Comparing the bitcoin craze to the tulip bubble has reached an all-time high.

At least a few times a week now, headlines appear in mainstream media comparing bitcoin to those dreaded tulips. It’s gotten so bad that it seems like it might be time to put together an unwritten rule that any post, article, op-ed, etc. that compares the current bitcoin market dynamics to the Dutch tulip bubble should immediately be discredited. The first reason, and maybe the most important, is that the tulip bubble, while a ridiculous example of how unfounded exuberance can eventually destroy markets, is not even an accurate. (Fun fact: the tulips in demand at the time were actually infected with a virus that produced flowers with multicolored petals).Second, while the current market value of bitcoin and cryptocurrencies are looking like bubbles, comparing bitcoin to tulips is an overly simplistic way of dismissing a massive shift in technology. The general public needs better information about blockchain and cryptocurrencies, not more tulip comparisons.
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Lessons learned from the tulip bubble

Since this seems like a good time to hopefully put all of this tulip business behind us, there are interesting takeaways that come out of the overused trope.In terms of the real value of the emerging cryptoasset economy, people are going to believe what they want to believe. There seem to be two camps emerging — mainly CEOs and name brand investors of legacy companies on one hand, and then the bitcoin-or-bust on the other (this group defies an easy label and is made up of a blend of business leaders, technologists, venture capitalists and a whole bunch of people on Twitter and Reddit.)So maybe there is a utility in constantly comparing bitcoin and other cryptocurrencies to previous bubbles. It’s a good reminder that valuations can be fickle and rapid, and that unexplained growth often comes with consequences. I just wish the bubble comparison could be more accurate. Comparing cryptoassets to real estate, or the dot-com boom and bust, or even the shale gas glut would be more useful than looking back to a misrepresented tulip bubble. But, I guess, those complicated markets aren’t as interesting as comparing bitcoin to fancy flowers.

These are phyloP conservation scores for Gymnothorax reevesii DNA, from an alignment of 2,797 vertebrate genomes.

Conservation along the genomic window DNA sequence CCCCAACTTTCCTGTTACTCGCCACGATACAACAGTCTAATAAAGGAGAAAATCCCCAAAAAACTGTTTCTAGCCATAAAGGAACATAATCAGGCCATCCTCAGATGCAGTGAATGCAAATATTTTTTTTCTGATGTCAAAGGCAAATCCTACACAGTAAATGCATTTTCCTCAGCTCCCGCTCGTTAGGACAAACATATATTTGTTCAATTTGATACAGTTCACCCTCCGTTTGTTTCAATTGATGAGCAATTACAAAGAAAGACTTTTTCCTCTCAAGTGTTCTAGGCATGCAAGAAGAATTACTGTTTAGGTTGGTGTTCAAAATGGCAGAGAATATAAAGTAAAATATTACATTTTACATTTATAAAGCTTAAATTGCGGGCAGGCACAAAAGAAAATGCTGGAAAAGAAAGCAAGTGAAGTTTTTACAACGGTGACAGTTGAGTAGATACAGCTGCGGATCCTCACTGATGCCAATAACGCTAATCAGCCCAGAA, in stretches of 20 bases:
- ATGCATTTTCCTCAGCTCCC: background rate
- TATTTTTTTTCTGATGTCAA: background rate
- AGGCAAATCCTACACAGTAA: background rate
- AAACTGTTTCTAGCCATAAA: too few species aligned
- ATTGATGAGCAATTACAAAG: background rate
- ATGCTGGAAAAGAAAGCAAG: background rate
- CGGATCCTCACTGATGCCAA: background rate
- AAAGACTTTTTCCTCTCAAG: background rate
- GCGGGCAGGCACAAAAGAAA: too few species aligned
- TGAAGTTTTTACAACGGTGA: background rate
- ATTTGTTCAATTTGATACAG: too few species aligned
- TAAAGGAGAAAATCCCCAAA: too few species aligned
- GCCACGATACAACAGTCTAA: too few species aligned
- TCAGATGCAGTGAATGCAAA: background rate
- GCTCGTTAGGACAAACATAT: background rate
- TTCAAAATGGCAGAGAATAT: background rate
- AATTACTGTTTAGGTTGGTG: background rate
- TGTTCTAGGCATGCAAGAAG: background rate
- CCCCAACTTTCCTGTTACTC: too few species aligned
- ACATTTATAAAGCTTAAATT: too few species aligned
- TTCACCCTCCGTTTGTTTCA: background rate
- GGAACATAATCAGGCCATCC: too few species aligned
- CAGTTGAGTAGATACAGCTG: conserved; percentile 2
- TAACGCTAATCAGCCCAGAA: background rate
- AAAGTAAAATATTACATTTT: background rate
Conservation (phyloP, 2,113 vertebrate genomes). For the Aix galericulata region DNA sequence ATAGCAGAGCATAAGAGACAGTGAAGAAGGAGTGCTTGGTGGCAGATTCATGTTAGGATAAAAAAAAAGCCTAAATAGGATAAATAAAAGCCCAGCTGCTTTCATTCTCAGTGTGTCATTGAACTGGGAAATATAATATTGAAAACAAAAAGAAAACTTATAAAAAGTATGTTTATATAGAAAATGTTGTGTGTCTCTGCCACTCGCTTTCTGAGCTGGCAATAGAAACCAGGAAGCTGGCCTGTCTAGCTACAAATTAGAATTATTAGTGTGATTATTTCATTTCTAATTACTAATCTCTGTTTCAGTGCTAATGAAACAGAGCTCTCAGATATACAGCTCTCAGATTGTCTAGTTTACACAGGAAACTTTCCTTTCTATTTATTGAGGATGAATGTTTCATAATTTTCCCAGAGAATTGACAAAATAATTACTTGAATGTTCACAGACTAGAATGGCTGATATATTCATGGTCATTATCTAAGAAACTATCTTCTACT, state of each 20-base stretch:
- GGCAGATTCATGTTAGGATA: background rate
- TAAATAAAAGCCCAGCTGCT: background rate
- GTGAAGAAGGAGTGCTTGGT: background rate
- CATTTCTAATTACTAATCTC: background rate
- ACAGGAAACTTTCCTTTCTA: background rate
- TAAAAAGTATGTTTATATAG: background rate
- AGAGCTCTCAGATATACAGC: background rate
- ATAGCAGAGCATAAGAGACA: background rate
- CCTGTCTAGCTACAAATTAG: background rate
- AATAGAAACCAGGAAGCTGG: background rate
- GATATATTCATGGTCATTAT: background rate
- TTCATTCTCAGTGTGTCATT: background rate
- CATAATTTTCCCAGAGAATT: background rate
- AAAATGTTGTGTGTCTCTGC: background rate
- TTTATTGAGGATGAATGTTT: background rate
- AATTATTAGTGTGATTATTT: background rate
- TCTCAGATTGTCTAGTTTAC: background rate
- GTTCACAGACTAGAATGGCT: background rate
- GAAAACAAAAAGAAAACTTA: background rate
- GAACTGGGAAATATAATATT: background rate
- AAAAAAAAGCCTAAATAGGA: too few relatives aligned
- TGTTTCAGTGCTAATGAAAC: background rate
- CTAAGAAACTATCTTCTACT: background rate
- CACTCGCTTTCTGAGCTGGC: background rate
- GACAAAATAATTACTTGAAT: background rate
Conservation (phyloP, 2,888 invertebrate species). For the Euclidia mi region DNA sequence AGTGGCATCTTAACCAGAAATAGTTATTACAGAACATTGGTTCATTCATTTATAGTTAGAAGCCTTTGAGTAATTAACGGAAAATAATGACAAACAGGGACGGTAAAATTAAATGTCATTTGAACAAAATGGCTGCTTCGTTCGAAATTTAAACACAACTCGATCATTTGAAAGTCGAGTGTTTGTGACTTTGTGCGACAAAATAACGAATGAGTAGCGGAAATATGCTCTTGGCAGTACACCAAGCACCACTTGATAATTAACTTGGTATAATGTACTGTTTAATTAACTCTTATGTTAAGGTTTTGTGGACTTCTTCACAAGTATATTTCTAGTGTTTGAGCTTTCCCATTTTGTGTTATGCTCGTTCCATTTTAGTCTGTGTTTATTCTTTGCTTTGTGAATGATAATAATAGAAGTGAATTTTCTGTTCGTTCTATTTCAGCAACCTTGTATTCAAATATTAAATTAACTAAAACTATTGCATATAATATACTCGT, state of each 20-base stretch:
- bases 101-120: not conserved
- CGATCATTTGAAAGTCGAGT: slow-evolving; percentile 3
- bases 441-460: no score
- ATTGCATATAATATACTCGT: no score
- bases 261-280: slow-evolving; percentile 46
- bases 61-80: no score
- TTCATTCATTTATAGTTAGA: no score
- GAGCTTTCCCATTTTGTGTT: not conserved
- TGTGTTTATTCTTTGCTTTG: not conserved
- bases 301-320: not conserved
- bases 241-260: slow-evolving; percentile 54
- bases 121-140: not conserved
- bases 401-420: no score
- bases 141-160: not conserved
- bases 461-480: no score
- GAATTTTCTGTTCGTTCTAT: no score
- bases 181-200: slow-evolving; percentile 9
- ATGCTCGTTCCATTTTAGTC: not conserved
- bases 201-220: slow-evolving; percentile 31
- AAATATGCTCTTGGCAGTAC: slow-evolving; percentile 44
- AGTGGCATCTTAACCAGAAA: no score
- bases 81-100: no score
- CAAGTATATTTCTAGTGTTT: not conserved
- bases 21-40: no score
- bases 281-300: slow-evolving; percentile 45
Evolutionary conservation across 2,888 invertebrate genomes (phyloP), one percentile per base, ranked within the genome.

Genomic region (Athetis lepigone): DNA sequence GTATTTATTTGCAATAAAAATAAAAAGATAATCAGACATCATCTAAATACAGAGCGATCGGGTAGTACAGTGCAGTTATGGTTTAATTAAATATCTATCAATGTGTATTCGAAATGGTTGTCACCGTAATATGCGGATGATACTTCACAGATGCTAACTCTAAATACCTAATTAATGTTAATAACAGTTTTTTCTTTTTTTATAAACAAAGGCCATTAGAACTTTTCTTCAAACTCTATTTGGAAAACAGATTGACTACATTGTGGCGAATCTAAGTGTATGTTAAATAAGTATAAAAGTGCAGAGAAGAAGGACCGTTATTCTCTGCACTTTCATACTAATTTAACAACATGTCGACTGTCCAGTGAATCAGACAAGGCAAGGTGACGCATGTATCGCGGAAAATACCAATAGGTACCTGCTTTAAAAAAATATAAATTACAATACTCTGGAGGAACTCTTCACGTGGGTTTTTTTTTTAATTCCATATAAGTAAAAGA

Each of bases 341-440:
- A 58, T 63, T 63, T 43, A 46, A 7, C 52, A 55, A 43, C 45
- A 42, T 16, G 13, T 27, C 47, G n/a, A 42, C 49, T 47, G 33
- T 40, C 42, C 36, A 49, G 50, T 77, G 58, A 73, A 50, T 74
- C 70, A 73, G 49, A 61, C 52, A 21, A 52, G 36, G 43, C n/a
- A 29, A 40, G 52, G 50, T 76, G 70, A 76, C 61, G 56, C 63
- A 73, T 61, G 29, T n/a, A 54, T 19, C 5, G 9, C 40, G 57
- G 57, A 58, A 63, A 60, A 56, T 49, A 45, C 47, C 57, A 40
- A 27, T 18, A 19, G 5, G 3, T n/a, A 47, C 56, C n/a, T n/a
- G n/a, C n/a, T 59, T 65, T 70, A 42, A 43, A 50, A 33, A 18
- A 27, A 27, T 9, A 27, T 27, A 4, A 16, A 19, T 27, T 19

But no, the tulips will live on

So what began as something of a bitcoin meme has now become part of the crypto culture and will inevitably become part of the history of the developing economy. And in that spirit, it’s time to talk about one of the latest crypto-related tulip projects. Send Crypto People Tulips is a recently launched project that uses snarky humor (and photos of tulips) to remind crypto investors, speculators, and all-inners that cryptocurrency markets are bubbling and that the insane valuations will undoubtedly lead to dramatic corrections. Users of the service can pay $5 to input the phone number of a friend or colleague. When crypto markets crash, Send Crypto People Tulips will then text a photo of tulip and a snarky quote with a crypto cliche. Capping off the epic year in crypto, where the market cap grew from $18 billion at the beginning of the year to $600 billion by the end of the year, with a project that reminds us all to stay humble and stay focused is probably not a bad thing. If nothing else, the snarky samples are at least good examples of things crypto headline writers should avoid in the future.

A fist full of tulips